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## Calculus, all content (2017 edition)

### Unit 1: Lesson 8

Limits of combined and composite functions# Limit properties

AP.CALC:

LIM‑1 (EU)

, LIM‑1.D (LO)

, LIM‑1.D.1 (EK)

, LIM‑1.D.2 (EK)

What is the limit of the sum of two functions? What about the product? Created by Sal Khan.

## Want to join the conversation?

- I seen in my book the notation like lim f(x+y). Is this the same as f(x)+f(y) ?

Also my teacher said that ln(x+y) is not lnx + lny but ln(x,y) = ln(x)+ln(y). Does ln represent a function?(2 votes)- Yes, "ln" represents a function. Ln(x) means the natural logarithm of x. The natural logarithm of x is what power you have to raise the constant e (2.7831...) to equal x.(4 votes)

- What I do not understand about limits is why you would want to do something like multiply or add them? How can limits be related to each other, let alone multiplied? Aren't limits simply in respect to themselves as a limit, and not in respect to other limits?(53 votes)
- These properties of limits give you tools for finding the limit of a more complicated function. You can break down a function into different parts (as defined by the limit properties) and find the limits of the different parts, putting them back together in the appropriate manner to find the limit of the overall function. For example the limit of:

5x^3 + 4x^2 + 3x - 6

can be found by breaking it up into 5 times (limit of x)^3 plus 4 times (limit of x)^2 plus 3 times (limit of x) - 6. So you only have to find the limit of one thing, x, and then apply the appropriate limit properties. This will become even more powerful when Sal introduces how to find the limit of a composite function.(2 votes)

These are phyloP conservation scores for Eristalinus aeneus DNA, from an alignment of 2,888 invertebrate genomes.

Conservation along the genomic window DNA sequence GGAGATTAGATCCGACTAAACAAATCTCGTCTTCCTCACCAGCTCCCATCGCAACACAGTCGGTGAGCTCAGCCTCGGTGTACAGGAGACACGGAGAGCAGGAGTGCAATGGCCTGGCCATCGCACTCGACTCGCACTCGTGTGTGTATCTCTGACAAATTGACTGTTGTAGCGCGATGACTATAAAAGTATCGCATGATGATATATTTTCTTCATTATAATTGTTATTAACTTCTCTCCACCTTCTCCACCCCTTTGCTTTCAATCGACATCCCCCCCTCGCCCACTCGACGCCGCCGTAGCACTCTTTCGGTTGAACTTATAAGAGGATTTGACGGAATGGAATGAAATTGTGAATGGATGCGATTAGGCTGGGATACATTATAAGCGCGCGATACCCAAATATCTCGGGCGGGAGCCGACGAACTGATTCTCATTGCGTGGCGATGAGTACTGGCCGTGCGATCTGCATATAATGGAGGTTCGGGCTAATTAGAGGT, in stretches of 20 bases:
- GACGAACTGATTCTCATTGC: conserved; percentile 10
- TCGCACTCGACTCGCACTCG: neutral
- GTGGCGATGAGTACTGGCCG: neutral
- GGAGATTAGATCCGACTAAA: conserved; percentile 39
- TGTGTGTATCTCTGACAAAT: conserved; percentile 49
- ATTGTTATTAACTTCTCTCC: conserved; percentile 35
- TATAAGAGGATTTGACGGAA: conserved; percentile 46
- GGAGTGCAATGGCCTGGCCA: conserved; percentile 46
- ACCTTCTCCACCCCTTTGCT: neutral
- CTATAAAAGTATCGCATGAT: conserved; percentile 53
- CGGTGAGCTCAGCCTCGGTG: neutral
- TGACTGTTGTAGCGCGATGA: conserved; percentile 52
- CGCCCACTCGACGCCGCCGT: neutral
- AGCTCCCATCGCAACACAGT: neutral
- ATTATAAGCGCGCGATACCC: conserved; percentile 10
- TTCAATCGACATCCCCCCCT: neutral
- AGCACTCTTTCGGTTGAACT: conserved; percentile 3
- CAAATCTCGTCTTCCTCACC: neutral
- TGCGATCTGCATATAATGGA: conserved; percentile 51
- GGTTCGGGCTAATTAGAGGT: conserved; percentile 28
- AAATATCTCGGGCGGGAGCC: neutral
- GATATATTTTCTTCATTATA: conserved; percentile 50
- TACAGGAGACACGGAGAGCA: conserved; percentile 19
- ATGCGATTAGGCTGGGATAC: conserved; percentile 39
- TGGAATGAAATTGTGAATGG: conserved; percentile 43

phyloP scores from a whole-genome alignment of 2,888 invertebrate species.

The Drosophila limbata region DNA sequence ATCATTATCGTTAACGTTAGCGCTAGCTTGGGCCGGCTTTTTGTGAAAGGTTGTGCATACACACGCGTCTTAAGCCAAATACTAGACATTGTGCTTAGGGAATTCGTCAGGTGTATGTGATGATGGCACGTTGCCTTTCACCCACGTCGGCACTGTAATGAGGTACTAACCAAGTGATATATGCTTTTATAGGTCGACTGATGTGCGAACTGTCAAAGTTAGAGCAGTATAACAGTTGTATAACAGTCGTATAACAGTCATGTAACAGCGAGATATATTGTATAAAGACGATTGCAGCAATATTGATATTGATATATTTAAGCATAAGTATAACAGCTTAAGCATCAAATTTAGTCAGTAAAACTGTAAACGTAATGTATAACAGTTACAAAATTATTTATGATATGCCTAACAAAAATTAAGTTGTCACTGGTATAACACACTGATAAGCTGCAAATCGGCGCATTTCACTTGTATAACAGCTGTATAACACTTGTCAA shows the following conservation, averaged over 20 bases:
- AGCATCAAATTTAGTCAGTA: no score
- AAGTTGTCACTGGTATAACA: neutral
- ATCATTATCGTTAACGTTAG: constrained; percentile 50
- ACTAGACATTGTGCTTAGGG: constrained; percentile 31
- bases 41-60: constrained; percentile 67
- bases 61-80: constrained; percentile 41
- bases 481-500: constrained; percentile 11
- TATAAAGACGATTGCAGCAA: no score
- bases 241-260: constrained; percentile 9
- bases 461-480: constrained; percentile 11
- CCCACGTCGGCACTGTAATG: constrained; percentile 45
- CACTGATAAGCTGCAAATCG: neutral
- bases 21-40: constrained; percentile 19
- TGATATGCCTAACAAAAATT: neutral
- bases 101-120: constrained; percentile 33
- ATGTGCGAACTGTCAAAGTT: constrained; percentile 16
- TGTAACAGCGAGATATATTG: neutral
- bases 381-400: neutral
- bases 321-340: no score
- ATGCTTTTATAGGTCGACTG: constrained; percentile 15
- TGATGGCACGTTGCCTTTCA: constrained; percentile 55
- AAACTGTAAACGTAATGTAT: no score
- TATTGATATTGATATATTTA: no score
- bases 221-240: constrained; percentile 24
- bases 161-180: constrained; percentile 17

- Where can I find the "rigorous proof" of these properties?(10 votes)
- A rigorous proof can usually be found in any old calculus text, in the section on limits. A fun exercise might be to write down the epsilon-delta definition of limits then try to figure out exactly how one would prove these statements!(7 votes)

- At2:21you wrote:

lim f(x)g(x) = lim f(x) * g(x)

This leads me to understand that lim ab = lim a * lim b

However, at3:22, you wrote:

lim kf(x) = k * lim f(x)

If lim ab = lim a * lim b, shouldn't lim kf(x) = lim k * lim f(x)?(4 votes)- k is a constant, not a function. Hence, it doesn't approach anything - it's value is always the same.(15 votes)

- At3:52, note that the lim of g(x) as it approaches c can not be 0. If it is, then the entire limit would not exist because a number divided by 0 is undefined.(10 votes)
- My real analysis textbook says that (and I will paraphrase) if the limits of f(x) and g(x) exist as x approaches c and the limit of g(x) as x approaches c is not equal to 0, THEN the limit of (f/g)(x)=(lim f(x))/(lim g(x)) as each of the limits approaches 0.